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Pawel Wolak Will Work Construction Until The Title Shot Comes

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Wolak_Moore_100605_001aWolak is a volume guy, with an above average chin. He's a rough diamond in the Top Rank stable. (Chris Farina)

The mere fact that boxing entails you keep the other guy from knocking your head off your neck makes it the hardest sport to master. But there are other things that separate boxing from lesser athletic endeavors. Take for instance the fact that in boxing, eight times out of ten, even a highly regarded professional with title-shot capability needs to work a 9 to 5 job, to make ends meet, until the proverbial ship comes in.

New Jersey's Pawel Wolak has worked a construction job full-time for the last two years. At the end of the day, when guys like him are looking forward to kicking their boots off, and cracking a cold one while kicking back in the easy chair, the 29-year-old Wolak pauses only to strip put of his overalls, and put on his workout gear. After a day spent doing brickwork, doing scaffolds, real heavy duty construction work, Wolak switches gear into pugilist mode. And if he does sigh, and if he is sometimes tempted to blow off his “second job,” he only has to think about his wife, and his two year old son, and he snaps back into focus. Because junior middleweight Wolak wants a title crack, at a Cornelius Bundrage, or a Miguel Cotto, but he needs to pay the bills for shelter and sustenance until that bigtime opportunity arrives.

“I want to build on my popularity, I want to be seen, I want fans,” he told me in a phoner during some free time which was made available because it was raining, and the gang at Adams European Construction had the day off.

Wolak won some new fans with a solid showing against Yuri Foreman on March 12; his constant pressure forced Foreman's corner to advise their fight to stay on his stool after six rounds. He wants to add to his fan club with another scrap, possibly against 25-5 Delvin Rodriguez, day and site TBD, with July 15 looking like a likely date. “I think that's a good fight,” he said. “I don't want to take step back. On paper, I should win. He's had a few losses, and me coming off a win. I've been winning lately.” Indeed; Wolak has won eight in a row since he lost to Ishe Smith (UD10) in August 2008. If those two were to meet today, to be frank, I'd like Wolak, because it feels like he's made a leap, put things together. He agrees.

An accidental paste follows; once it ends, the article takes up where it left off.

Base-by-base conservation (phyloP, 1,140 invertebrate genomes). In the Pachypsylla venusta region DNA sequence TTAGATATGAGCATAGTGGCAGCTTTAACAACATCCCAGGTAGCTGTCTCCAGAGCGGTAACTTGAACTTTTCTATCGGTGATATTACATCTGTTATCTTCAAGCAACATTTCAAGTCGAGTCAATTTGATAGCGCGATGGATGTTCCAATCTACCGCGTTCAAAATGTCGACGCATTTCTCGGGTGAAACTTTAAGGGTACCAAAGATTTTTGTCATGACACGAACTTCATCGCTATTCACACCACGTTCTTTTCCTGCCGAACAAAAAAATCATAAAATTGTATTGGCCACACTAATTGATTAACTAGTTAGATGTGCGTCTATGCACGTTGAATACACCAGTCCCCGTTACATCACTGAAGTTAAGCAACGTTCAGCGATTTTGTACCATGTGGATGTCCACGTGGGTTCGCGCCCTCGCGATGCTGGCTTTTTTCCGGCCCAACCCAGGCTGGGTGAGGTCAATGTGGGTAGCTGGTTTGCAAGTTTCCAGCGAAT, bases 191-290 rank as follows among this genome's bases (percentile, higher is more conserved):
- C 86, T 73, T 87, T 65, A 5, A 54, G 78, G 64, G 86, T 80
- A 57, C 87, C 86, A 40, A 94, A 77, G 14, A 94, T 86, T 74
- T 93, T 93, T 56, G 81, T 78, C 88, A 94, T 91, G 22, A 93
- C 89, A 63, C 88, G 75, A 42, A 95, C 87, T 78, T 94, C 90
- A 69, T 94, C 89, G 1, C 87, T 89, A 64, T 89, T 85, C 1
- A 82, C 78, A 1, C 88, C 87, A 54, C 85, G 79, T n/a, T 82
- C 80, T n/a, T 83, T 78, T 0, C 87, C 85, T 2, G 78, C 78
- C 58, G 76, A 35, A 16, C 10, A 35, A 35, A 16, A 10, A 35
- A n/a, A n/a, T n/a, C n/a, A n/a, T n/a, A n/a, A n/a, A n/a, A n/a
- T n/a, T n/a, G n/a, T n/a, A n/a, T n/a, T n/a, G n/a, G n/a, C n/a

The fighter said he picked up boxing late, after wrestling in high school. He started training at 19, and after a solid apprenticeship, he feels in his bones that his time is now. He told me that he's been catching everyone he's sparred with for awhile now. He's more so mastered walking people down, closing the distance, using his stamina to solid effect. “That's just the way I fight,” he said. “I could try and be more refined, but that's my temperment. I'm just going to fight every second of every round. I'm 29 now. I've become a man. I know how to train now. I've always been tough, now it's coming together. Mentally and physically I'm good.”–

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2015 Fight of the Year – Francisco Vargas vs Takashi Miura